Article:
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High Noise Immunity Power Management ICs to Combat Against Electromagnetic Noise

For Customers Being Annoyed by Immunity Testing and EMS Countermeasures.

Annoyed by Failing Noise Immunity Testing after Finishing Board Design?

Have you ever experienced a malfunction due to low noise immunity after developing a new application board? This problem can sometimes happen after passing characteristics tests. Finding the cause of the problem can be very expensive and time consuming. If you are lucky, you could locate and identify the components with the problem and then search for suitable replacement parts. However, it is not always so easy or so simple. In the worst case, you may have to redesign the board which is very costly and time consuming. It is difficult to predict how noise will affect the developing application and adding countermeasures is one of the main factors that lead to increase development time and cost.

Without proper noise immunity, electromagnetic noise can cause abnormal function which may lead to injury or fatal accident especially as electronic devices are increasingly used in cars and industrial equipment. Therefore, it is critical that today's electronic systems take proper precautions to safeguard against unwanted noise.

Importance and Problems on Electromagnetic Susceptibility (EMS)

Everywhere we go, we are surrounded by invisible electromagnetic noise which increases at a high rate with the evolution of electronic devices.

To ensure stable operation of electrical devices under an environment full of electromagnetic noise, there is a growing list of requirements for systems to be equipped with high noise immunity functions. Here are a few examples of common noise immunity requirements: ISO 11452 is an international set of immunity standards and guidelines for automotive electrical components, Transverse Electromagnetic (TEM) call method, and Bulk Current Injection (BCI) method.

If a system cannot pass noise immunity testing, the time and cost would increase due to the need to re-design the circuit and rerouting the wiring patterns of the board.

Incident Cases

There are many cases where manufacturer’s product malfunctioned due to electromagnetic noise and were later required to take corrective action. These cases demonstrate the importance of EMS countermeasures to be as strong and robust as possible and to protect against electromagnetic interference from other devices.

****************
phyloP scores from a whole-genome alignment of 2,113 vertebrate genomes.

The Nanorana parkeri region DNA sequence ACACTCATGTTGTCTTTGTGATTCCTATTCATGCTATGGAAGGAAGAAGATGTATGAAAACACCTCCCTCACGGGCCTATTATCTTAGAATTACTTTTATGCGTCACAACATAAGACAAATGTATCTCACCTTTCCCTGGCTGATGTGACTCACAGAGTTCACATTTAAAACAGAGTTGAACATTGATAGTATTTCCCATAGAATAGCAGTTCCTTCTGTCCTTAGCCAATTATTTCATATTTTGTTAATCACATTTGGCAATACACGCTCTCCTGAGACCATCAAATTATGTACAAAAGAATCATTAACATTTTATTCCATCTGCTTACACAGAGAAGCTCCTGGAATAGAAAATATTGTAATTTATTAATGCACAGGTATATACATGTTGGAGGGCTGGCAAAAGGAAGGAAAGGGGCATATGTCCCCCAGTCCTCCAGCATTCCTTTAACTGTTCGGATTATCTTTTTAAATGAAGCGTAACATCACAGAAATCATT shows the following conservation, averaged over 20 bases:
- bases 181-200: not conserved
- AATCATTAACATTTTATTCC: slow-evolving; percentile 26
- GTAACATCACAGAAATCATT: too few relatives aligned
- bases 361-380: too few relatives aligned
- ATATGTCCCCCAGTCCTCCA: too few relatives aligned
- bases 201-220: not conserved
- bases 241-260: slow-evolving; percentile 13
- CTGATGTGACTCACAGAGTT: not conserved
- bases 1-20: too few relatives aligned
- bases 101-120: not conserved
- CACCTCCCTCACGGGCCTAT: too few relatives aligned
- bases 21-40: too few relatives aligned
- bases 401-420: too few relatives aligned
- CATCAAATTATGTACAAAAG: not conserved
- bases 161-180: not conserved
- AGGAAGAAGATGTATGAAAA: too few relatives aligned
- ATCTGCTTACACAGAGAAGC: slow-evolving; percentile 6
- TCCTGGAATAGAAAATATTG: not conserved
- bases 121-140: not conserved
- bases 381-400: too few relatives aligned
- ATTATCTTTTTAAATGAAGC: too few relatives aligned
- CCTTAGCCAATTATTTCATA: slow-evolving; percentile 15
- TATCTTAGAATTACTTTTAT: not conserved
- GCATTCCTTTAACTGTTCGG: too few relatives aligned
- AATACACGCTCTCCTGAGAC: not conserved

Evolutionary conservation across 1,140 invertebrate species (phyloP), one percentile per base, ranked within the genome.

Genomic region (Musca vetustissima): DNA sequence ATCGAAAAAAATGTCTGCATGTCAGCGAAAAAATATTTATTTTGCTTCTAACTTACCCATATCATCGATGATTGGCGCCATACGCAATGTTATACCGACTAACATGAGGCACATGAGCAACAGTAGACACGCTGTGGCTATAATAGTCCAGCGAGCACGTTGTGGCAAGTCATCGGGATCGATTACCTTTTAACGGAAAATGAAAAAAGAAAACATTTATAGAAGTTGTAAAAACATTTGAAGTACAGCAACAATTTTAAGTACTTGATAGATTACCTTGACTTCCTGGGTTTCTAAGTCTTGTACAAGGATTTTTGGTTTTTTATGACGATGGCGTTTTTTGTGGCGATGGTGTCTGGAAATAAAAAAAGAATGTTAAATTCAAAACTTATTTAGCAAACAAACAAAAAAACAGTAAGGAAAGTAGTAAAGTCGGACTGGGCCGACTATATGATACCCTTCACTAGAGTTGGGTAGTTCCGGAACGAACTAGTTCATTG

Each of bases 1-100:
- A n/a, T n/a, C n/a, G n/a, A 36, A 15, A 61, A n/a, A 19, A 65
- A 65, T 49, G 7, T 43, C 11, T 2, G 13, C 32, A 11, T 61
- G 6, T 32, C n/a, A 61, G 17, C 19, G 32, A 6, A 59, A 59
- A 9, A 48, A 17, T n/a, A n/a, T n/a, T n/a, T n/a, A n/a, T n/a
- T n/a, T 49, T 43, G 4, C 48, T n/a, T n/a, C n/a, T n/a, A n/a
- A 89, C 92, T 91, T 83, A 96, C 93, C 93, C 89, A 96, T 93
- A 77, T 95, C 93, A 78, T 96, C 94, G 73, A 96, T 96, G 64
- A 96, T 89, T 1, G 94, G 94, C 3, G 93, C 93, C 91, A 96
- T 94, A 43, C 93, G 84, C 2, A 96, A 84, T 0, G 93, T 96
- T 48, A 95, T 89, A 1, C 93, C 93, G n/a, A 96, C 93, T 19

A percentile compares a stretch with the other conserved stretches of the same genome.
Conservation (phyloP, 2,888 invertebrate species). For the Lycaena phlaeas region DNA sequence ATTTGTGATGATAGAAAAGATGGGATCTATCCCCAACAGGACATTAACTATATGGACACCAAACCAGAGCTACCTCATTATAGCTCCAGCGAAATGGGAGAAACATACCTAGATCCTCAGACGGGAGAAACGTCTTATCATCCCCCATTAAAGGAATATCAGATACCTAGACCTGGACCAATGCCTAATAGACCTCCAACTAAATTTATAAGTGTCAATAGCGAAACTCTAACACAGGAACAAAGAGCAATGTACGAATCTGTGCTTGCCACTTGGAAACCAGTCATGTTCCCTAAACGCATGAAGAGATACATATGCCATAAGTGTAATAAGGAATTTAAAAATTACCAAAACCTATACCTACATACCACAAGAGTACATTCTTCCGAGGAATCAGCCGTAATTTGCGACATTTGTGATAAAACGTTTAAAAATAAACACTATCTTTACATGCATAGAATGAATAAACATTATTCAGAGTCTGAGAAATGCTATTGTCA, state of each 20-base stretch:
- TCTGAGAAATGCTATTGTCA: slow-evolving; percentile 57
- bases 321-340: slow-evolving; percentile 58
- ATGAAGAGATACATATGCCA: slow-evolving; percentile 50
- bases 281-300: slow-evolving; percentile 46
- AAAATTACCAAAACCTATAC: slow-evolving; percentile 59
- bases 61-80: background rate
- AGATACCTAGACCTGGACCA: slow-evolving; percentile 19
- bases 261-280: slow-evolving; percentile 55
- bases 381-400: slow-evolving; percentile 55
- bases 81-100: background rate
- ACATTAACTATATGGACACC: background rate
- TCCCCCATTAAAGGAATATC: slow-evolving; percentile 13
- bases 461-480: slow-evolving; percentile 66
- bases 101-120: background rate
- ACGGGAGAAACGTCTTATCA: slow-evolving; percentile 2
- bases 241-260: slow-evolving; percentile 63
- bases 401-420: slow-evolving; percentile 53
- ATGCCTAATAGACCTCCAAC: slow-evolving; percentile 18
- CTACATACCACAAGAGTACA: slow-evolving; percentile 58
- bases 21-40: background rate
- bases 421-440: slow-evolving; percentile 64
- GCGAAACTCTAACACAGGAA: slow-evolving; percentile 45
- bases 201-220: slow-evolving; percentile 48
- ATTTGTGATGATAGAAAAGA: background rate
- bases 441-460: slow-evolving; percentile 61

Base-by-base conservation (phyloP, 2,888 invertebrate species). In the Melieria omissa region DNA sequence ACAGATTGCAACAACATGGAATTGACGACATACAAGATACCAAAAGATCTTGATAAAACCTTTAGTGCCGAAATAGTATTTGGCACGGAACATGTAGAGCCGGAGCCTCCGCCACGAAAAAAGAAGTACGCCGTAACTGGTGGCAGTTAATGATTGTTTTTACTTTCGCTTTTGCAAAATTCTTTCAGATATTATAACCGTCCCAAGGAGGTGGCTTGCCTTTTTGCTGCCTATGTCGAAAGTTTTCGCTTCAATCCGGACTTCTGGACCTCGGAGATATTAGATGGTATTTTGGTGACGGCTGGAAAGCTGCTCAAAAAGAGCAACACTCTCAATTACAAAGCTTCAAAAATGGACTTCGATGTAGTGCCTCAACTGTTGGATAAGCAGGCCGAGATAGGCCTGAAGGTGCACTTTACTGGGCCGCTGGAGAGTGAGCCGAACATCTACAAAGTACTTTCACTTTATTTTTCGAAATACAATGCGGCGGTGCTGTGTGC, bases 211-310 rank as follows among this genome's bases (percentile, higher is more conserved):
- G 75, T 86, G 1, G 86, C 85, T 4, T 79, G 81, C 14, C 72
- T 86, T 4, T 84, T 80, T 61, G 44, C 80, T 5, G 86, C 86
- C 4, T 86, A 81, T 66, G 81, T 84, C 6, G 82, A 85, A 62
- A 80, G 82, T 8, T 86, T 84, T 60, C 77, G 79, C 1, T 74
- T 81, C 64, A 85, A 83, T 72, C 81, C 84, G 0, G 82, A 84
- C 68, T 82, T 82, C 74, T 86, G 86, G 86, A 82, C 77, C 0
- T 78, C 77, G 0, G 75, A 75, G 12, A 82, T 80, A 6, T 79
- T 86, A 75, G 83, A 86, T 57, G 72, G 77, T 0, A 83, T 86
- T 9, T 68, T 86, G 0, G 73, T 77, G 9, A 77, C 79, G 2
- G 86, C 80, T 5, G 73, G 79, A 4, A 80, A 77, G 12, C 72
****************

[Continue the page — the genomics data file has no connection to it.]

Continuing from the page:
Incident Cases Relating to Electric Wave Announced by Ministry of Internal Affairs and Communications

Type of Affected Device Affected Type of Disorder Interferer Detail Cause and Countermeasure
Communication facility PC Malfunction Illegal CB radios Computer Malfunction Unspecified multiple illegal CB radios.
Home appliance Automatic Door Malfunction Illegal CB radios Automatic Door Malfunction Countermeasures taken by product manufacturer.
Home appliance Electronic bidet Malfunction Illegal CB radios Electronic bidet malfunction, making the floor water-soaked. Unspecified multiple Illegal CB radios.
Countermeasures taken by product manufacturer.
Home appliance Radio-controlled wrecker Malfunction Illegal CB radios Malfunction Unspecified multiple Illegal CB radios.
Countermeasures taken by product manufacturer.
Sensors Ultrasonic diagnostic equipment Noise Neon tube for indoor lighting Marble noise generated during medical diagnostics, occurred frequently. Sweep noise was found at frequrency from 2 to 5MHz.
Defective neon tube for indoor lighting caused the malfunction by oscillating abnormally. Replaced with a normal one.
Sensors Electrocardiograph Malfunction Power induction Irregular fluctuations in cardiograph Abnormality inducted by the power supply. No failure found when powered by a battery. The equipment was replaced with another model.
Sensors Business-use electronic thermometer Malfunction Unnecessary radio wave Business-use electronic thermometer malfunction Affected by unnecessary radios, etc.
Countermeasures taken by product manufacturer.
Sensors Ultrasonic diagnostic equipment Malfunction Unnecessary radio wave, power induction Multiple noise generated during ultrasonic diagnostics at a hospital.
Occurred during using a probe from 2.5 to 7.5 MHz.
Noise generated from multiple sources. One of them is not unnecessary radio waves but induction noise from an elevator to the power supply.

Cited from Ministry of Internal Affairs and Communications in Japan
https://www.soumu.go.jp/soutsu/tohoku/kanshi/case.html

High Noise Immunity Power Management ICs

Input Voltage Range (Maximum Rating):

3.5 V to 42 V (50 V)

Output Voltage Range:

1.8 V to 12.0 V

Output Current:

200 mA

Output Voltage Accuracy:

±0.6% (Ta=25°C)

Standby Current:

Typ. 0.1 µA

Supply Current:

Typ. 2.2 µA (No Load)

Operating Temperature Range:

-50°C to 125°C

Packages:

DFN(PLP)1820-6, SOT-23-5,
SOT-89-5, HSOP-6J, HSOP-8E

Input Voltage Range (Maximum Rating):

3.5 V to 42 V (50 V)

Output Voltage Range:

1.8 V to 9.0 V

Output Current:

300 mA

Output Voltage Accuracy:

±0.6% (Ta=25°C)

Standby Current:

Typ. 0.1 µA

Supply Current:

Typ. 32 µA (No Load)

Operating Temperature Range:

-40°C to 125°C

Package:

HSOP-8E

Input Voltage Range (Maximum Rating):

3.5 V to 42 V (50 V)

Output Voltage Range:

2.2 V to 14.0 V (Tracking Voltage)

Output Current:

70 mA

Output Voltage Accuracy:

±15mV (All Temp.)

Standby Current:

Typ. 0.1 µA

Supply Current:

Typ. 60 µA (No Load)

Operating Temperature Range:

-40°C to 125°C

Packages:

SOT-23-5, HSOP-8E

* Note: The operating temperature range varies for different products. For more details, please check each product page.

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